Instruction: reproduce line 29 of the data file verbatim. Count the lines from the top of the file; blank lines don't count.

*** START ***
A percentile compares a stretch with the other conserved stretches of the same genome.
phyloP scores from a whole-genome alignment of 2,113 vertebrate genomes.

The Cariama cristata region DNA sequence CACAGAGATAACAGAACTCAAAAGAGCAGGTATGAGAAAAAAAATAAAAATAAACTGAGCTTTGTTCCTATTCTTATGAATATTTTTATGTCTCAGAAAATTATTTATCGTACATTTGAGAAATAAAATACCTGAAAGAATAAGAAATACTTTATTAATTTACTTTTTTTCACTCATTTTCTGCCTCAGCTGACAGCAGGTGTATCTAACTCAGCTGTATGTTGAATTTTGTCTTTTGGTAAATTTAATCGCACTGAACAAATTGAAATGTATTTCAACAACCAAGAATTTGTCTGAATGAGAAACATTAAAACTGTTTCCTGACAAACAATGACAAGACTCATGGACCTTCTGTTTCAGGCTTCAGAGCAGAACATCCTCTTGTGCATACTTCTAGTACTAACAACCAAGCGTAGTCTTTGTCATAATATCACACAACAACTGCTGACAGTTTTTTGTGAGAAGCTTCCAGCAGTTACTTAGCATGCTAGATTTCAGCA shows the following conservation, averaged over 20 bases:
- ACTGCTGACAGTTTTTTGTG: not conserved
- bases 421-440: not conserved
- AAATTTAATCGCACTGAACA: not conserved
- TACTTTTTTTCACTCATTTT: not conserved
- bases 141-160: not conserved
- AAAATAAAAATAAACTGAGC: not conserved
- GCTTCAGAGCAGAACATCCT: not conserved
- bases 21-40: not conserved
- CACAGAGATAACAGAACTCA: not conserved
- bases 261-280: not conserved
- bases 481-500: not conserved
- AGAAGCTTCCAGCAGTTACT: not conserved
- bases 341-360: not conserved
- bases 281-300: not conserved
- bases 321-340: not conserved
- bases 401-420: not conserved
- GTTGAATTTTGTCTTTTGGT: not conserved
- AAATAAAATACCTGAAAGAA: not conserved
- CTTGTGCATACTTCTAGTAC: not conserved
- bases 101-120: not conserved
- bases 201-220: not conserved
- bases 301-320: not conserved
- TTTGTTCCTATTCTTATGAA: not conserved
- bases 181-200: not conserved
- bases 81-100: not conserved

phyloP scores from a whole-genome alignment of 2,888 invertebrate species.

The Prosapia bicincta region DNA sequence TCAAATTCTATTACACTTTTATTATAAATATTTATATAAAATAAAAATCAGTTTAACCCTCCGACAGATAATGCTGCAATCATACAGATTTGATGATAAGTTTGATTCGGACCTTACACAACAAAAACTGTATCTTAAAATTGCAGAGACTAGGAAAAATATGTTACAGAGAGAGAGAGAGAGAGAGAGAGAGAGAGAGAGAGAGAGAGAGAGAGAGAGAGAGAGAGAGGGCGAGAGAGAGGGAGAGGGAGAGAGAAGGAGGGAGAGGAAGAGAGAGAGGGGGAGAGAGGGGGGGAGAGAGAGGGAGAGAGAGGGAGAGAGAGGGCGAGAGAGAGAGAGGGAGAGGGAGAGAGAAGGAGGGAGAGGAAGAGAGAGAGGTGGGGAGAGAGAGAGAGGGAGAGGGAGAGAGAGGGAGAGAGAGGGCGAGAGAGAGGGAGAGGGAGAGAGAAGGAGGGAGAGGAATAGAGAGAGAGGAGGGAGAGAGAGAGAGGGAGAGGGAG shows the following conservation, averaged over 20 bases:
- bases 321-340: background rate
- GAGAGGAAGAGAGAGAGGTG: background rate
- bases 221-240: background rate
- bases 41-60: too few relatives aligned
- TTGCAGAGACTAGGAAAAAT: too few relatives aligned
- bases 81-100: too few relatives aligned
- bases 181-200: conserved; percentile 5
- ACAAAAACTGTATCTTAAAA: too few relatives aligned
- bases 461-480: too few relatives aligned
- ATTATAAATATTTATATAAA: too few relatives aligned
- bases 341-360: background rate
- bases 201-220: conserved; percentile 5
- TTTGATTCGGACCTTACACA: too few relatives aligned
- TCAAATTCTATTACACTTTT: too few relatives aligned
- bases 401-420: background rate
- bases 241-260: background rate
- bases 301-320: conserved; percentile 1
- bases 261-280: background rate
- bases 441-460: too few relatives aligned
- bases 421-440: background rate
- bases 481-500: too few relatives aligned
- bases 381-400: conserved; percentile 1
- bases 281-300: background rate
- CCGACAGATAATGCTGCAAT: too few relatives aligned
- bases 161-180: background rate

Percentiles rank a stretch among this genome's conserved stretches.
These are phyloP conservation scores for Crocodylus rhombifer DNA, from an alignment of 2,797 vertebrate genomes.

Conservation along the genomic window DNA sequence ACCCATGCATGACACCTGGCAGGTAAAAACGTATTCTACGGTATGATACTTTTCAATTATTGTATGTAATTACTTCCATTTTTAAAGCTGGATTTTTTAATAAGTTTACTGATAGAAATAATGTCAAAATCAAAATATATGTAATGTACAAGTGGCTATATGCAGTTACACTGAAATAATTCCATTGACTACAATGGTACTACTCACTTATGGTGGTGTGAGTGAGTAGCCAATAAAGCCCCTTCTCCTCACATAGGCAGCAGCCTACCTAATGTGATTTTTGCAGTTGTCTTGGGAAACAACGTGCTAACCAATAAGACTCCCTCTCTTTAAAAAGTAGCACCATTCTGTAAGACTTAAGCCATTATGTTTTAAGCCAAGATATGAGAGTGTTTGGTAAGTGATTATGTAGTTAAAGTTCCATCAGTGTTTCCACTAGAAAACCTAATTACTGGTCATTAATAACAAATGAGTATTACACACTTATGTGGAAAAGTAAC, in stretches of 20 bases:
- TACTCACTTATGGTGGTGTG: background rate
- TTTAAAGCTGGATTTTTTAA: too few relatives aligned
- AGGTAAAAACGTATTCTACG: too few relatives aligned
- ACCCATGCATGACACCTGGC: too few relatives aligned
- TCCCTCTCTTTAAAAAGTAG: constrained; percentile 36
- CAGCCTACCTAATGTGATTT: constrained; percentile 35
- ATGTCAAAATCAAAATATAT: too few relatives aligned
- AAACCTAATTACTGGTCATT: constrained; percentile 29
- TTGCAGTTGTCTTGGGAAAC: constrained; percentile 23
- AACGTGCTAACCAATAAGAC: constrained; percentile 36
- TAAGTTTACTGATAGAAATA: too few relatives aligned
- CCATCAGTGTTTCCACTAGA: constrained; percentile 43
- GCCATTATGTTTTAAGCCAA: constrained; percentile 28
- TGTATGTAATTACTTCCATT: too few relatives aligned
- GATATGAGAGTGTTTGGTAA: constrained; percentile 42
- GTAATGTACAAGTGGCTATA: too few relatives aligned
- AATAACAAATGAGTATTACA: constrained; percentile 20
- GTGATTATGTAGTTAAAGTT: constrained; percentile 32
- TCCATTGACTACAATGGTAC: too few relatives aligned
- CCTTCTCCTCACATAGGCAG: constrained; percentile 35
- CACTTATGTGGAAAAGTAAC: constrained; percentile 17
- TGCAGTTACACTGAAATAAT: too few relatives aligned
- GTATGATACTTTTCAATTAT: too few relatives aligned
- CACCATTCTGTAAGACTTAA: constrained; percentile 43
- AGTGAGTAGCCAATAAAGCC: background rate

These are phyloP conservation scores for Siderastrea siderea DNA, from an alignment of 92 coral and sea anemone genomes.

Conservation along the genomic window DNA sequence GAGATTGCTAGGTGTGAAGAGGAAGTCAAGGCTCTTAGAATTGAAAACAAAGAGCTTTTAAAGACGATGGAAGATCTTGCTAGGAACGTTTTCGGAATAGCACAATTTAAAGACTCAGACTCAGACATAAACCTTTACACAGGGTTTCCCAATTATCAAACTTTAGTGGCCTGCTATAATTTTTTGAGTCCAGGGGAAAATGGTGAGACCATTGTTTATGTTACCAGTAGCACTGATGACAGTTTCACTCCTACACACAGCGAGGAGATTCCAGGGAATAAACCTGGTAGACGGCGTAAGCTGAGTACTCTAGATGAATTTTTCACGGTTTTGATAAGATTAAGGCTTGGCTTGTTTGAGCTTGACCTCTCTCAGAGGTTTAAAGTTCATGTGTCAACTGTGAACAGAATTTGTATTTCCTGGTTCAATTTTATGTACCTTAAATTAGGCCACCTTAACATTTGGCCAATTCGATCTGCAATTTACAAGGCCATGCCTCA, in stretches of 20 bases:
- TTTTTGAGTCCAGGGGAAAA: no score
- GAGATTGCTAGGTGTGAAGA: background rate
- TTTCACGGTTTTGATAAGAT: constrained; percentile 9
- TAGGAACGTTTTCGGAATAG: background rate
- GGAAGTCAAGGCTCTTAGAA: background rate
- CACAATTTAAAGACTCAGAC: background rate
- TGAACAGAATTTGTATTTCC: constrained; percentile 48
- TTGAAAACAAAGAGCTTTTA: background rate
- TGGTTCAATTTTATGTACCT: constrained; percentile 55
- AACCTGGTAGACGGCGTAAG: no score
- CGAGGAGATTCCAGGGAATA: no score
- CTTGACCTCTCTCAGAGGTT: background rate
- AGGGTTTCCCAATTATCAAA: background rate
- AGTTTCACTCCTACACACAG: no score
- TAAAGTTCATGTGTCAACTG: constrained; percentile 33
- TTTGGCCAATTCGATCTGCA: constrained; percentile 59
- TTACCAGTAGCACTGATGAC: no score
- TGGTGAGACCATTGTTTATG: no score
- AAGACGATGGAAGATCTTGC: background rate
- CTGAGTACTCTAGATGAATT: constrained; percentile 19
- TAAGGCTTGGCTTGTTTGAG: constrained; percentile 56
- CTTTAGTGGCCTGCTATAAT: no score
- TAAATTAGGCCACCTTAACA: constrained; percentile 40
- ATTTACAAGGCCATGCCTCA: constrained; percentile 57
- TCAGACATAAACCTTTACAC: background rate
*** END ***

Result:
phyloP scores from a whole-genome alignment of 2,888 invertebrate species.